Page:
The HW40ES may have great color out of the box, but we can’t say the same thing for black level performance. If anything, that is the HW40ES’s most noticeable weakness, but know that its intentional. When it comes to picture quality itself, Sony in order to bring out a lower cost projector, stripped out some features, most notably the dynamic iris. And without the iris, there go the great blacks.
Regarding the images above, the varying level of overexposure can make some determinations tough to make. The side by side comparisons though are better, more closely exposed.
Although I don’t have an HW55ES here for comparison, I think I can fairly accurately project that there probably is virtually no difference between an HW40ES on dark scenes and an HW55ES – if you turn off the dynamic iris on the HW55ES. I say that because despite no iris, the Sony can match some iris equipped competitors.
That HW55ES rivals the Epson UB projectors for best black level performance (on dark scenes where you really need it), so its no surprise that in our comparison images with the Epson, the Epson has a very visible advantage on those dark scenes.
OK, the Epsons have been the champs at black levels under $4000 for at least half a decade, but the more expensive Sony now can hold its own. The next question you should be asking is how the black level performance stacks up with other projectors in the $2000 - $3500 range. The answer is that it competes very nicely. I’ve got some side by side images for you compared to both the BenQ W7500 and the new Optoma HD91 (LED light engine). (Find more comparison images in our four way shoot-out.)
Now in a perfect world you want to have exceptional black level performance without using a dynamic iris (or lamp dimming), but projectors that can do really great without an iris start in the $7000+ range with the JVC X700R. Since we’re at barely 1/3 that price, irises part of the best way to do the best job possible.
A quick refresher – or for those new to the projector hunt, some perspective: On bright and medium scenes, it’s always nice to have blacker blacks (where are a function of higher native contrast), but the differences on such scenes are slight are few would notice. Even “dark scenes” like the Hong Kong skyline photo found in this review, behave more like a medium or bright scene, because there are so many bright objects that your eye focuses on those and is less likely to notice differences in the dark areas unless they are fairly dramatic.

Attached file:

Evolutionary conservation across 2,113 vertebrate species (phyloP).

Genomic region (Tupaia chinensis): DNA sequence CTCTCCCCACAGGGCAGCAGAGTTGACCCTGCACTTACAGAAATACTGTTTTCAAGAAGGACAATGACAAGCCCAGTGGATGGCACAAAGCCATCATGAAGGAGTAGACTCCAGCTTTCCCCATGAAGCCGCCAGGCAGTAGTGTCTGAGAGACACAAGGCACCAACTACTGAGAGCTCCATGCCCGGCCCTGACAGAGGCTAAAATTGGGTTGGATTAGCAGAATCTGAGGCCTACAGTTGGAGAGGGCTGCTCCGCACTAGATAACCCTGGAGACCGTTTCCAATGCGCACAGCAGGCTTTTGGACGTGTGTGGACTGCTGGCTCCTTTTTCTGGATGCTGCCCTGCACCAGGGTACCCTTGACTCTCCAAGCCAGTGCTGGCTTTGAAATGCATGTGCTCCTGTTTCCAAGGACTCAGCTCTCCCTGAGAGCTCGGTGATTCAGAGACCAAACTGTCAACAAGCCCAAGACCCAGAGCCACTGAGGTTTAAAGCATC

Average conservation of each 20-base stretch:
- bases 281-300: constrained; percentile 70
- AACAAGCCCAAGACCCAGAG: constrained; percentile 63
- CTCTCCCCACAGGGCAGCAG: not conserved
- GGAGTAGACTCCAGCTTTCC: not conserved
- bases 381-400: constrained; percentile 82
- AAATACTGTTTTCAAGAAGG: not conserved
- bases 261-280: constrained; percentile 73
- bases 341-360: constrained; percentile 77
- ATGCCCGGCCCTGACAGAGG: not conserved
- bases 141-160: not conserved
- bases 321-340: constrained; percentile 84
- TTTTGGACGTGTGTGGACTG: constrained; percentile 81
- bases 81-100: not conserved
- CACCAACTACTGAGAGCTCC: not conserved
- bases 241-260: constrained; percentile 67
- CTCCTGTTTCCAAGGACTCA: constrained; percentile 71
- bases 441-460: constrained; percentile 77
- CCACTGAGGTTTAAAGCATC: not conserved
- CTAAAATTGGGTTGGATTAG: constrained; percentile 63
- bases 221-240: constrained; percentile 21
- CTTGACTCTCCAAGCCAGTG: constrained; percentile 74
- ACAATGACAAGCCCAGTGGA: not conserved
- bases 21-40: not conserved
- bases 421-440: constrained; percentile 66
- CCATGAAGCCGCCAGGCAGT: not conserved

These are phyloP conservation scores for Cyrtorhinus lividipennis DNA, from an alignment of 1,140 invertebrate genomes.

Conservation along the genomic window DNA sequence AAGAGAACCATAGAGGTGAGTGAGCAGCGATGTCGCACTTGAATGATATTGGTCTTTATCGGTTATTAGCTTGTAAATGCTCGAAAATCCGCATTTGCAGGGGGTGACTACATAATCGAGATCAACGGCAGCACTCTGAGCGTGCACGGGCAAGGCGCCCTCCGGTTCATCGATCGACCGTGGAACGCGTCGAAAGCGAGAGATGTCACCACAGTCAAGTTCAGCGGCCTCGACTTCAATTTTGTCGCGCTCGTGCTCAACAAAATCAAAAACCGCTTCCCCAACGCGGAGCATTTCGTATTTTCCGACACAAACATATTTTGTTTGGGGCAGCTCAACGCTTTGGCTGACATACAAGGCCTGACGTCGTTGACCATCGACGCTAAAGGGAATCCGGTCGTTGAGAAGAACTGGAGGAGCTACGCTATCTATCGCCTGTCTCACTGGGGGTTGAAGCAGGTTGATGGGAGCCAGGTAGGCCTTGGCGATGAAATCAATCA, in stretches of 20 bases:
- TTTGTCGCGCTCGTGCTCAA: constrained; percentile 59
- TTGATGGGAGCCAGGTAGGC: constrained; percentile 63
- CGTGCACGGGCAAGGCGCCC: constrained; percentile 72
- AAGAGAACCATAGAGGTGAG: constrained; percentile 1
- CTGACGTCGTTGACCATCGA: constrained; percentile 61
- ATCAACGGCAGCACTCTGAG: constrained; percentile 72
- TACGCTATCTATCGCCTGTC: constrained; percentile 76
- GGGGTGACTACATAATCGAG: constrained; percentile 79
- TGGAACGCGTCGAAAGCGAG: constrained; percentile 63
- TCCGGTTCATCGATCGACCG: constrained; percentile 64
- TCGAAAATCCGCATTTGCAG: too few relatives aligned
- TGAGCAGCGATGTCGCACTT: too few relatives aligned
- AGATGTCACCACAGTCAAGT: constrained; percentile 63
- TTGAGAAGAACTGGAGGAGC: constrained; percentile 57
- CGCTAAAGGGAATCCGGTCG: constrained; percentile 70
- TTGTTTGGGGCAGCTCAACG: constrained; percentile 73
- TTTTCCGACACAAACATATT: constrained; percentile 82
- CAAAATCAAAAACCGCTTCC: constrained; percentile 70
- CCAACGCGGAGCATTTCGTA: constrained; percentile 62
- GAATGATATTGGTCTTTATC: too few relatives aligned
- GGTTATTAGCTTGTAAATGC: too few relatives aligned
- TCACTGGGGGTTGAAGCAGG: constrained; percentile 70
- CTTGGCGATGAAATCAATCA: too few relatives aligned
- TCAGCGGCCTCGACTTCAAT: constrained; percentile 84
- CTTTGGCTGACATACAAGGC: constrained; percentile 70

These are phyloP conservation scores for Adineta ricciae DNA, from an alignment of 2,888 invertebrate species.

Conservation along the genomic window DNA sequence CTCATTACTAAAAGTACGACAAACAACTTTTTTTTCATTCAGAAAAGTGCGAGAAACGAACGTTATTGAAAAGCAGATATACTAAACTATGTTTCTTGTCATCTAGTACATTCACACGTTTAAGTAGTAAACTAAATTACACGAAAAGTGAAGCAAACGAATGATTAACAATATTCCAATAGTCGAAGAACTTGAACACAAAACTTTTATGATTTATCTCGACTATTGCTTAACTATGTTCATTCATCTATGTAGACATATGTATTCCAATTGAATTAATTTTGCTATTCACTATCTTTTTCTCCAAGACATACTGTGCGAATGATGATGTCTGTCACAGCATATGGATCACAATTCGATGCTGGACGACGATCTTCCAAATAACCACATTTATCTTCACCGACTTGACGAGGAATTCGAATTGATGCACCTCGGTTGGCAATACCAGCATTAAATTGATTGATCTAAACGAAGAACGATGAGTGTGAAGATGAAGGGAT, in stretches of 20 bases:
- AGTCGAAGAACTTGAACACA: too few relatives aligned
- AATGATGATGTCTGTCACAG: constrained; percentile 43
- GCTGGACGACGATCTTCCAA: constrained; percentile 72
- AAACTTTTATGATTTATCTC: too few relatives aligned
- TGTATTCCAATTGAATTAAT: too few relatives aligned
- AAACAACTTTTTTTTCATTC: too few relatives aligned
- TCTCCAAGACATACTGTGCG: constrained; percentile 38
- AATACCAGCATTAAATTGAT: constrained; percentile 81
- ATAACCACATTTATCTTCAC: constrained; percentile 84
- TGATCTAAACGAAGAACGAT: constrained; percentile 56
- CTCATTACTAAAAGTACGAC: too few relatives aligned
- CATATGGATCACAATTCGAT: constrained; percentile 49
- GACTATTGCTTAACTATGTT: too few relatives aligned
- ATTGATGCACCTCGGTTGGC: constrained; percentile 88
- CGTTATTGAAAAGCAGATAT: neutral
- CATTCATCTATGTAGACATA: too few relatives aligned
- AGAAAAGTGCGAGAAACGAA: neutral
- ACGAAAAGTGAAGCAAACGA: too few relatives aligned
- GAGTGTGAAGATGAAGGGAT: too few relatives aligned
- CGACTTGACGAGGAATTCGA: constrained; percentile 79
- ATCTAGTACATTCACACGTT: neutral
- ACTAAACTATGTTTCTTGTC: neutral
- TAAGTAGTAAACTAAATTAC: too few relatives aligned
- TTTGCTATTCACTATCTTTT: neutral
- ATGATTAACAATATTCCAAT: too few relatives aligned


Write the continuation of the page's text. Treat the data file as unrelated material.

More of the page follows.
But when you have those very dark scenes – something that you will probably find at least some of in almost any movie – examples including Bond’s Casino Royale night train scene, or our starship scene (The Fifth Element), or those dark ones from the Hunger Games, Catching Fire or The Hobbit, then black level performance makes a world of difference.
Dark Shadow Detail
The Sony does very well when it comes to revealing dark shadow detail. Not the best in the price range, but it performs very nicely. Any loss of detail in the darkest areas is rather minor. If you look at the bond night train scenes in the section above, note the detail in the shrubs behind the tracks on the right, and look for very dark detail in and around the largish very dark area of the forest above those shrubs.
The other images found in the player immediately above, are all suitable for observing dark detail.